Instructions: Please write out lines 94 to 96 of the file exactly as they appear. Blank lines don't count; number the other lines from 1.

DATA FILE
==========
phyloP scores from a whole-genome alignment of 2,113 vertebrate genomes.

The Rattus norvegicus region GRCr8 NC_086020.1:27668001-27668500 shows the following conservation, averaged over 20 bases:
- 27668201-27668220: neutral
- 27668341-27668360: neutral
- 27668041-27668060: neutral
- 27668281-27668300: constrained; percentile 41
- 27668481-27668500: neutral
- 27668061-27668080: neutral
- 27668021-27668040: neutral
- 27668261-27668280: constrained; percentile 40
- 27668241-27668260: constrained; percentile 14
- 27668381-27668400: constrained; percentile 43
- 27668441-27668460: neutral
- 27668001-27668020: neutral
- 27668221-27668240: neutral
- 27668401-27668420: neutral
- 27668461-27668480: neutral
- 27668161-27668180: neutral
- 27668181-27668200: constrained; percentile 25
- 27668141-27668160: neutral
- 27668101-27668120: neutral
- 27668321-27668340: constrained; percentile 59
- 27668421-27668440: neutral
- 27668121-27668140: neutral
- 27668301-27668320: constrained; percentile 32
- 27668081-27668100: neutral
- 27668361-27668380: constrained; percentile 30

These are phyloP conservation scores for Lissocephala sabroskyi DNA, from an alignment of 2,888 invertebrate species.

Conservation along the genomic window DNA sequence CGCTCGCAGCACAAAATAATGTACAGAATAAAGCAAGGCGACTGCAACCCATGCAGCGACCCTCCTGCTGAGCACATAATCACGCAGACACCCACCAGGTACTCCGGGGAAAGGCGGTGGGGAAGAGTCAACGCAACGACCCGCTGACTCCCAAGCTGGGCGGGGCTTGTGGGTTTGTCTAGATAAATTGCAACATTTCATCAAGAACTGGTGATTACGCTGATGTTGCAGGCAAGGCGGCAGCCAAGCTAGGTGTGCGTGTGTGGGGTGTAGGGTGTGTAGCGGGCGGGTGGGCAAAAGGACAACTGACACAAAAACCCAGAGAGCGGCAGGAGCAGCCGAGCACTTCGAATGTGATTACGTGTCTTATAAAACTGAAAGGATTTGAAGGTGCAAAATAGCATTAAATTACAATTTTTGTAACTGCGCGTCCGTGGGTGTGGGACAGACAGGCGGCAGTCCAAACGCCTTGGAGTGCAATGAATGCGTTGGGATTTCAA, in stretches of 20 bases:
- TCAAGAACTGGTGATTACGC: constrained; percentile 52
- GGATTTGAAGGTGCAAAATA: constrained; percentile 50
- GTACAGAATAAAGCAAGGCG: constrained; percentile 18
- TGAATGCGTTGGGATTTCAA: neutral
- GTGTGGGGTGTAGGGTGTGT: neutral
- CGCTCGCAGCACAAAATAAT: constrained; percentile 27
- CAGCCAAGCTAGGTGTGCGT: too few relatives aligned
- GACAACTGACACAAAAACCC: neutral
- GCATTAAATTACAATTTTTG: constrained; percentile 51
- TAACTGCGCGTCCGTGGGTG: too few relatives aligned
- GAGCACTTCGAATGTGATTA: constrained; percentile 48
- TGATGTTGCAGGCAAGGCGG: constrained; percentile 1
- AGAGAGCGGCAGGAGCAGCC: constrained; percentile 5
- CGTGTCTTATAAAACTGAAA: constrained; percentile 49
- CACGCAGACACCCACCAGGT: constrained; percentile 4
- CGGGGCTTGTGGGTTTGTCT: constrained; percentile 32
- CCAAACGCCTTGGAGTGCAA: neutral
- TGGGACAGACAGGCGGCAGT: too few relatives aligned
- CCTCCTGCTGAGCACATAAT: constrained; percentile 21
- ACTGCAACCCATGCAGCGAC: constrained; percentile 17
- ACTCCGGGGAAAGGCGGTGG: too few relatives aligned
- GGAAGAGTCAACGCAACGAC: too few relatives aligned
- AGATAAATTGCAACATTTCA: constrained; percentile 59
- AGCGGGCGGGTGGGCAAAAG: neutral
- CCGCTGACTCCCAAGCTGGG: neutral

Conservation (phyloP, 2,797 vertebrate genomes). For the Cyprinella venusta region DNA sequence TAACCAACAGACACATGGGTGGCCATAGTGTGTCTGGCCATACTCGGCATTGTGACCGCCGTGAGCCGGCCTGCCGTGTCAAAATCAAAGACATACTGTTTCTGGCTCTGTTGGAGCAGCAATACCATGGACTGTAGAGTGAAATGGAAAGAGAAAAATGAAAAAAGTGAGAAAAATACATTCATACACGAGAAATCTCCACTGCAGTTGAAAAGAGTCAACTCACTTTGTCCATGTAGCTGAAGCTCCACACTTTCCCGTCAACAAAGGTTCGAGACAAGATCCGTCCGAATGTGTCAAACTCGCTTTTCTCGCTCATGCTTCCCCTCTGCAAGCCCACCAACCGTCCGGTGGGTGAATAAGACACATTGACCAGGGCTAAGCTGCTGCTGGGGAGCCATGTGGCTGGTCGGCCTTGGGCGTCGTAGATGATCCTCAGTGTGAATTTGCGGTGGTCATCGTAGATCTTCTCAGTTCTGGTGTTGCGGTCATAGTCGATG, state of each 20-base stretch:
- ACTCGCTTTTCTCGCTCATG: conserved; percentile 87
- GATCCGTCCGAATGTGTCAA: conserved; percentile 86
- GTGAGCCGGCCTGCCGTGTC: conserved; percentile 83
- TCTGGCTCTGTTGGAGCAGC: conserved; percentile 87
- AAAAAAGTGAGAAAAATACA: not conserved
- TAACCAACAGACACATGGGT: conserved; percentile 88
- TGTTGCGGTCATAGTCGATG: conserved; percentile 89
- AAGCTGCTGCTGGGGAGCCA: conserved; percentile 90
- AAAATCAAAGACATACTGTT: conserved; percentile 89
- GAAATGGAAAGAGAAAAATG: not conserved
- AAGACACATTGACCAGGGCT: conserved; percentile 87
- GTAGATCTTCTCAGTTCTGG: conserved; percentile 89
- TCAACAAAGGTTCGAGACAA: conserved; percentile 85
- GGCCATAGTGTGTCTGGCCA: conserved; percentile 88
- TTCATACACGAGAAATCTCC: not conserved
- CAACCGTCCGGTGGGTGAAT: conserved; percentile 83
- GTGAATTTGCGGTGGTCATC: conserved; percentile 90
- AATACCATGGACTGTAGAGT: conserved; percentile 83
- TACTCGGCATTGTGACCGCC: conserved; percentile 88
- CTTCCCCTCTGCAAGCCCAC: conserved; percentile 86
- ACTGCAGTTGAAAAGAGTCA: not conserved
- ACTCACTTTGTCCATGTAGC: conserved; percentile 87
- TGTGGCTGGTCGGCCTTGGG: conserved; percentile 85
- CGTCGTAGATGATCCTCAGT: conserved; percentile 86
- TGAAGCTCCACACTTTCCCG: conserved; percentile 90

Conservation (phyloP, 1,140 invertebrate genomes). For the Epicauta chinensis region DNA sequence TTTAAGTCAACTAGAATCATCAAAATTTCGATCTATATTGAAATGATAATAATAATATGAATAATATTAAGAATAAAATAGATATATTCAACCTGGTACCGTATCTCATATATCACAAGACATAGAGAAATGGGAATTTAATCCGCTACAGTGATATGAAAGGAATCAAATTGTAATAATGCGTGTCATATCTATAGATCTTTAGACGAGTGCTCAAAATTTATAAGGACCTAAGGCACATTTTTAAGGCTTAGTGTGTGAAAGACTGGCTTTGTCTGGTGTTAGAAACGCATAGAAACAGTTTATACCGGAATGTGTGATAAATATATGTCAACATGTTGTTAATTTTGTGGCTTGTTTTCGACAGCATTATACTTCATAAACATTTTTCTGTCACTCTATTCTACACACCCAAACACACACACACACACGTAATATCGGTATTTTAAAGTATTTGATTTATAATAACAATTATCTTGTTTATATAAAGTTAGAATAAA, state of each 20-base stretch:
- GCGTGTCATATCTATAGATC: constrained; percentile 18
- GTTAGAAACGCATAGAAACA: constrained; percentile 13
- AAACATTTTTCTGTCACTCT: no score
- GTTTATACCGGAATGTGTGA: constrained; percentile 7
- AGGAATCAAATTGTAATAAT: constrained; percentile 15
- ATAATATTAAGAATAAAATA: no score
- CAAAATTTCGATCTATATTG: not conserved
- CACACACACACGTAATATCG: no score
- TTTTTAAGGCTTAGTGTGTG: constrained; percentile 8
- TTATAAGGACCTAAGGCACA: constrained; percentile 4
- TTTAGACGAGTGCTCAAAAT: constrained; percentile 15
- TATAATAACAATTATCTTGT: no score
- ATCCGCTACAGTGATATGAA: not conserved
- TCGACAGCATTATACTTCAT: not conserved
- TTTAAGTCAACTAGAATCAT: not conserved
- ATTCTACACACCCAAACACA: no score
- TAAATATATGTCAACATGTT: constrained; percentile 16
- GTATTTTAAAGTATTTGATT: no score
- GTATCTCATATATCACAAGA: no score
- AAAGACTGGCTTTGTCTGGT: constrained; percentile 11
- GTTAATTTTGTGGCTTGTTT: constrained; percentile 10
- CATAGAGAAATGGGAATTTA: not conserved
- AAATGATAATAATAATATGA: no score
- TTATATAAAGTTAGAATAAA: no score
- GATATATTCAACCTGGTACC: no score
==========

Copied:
- ATCCGCTACAGTGATATGAA: not conserved
- TCGACAGCATTATACTTCAT: not conserved
- TTTAAGTCAACTAGAATCAT: not conserved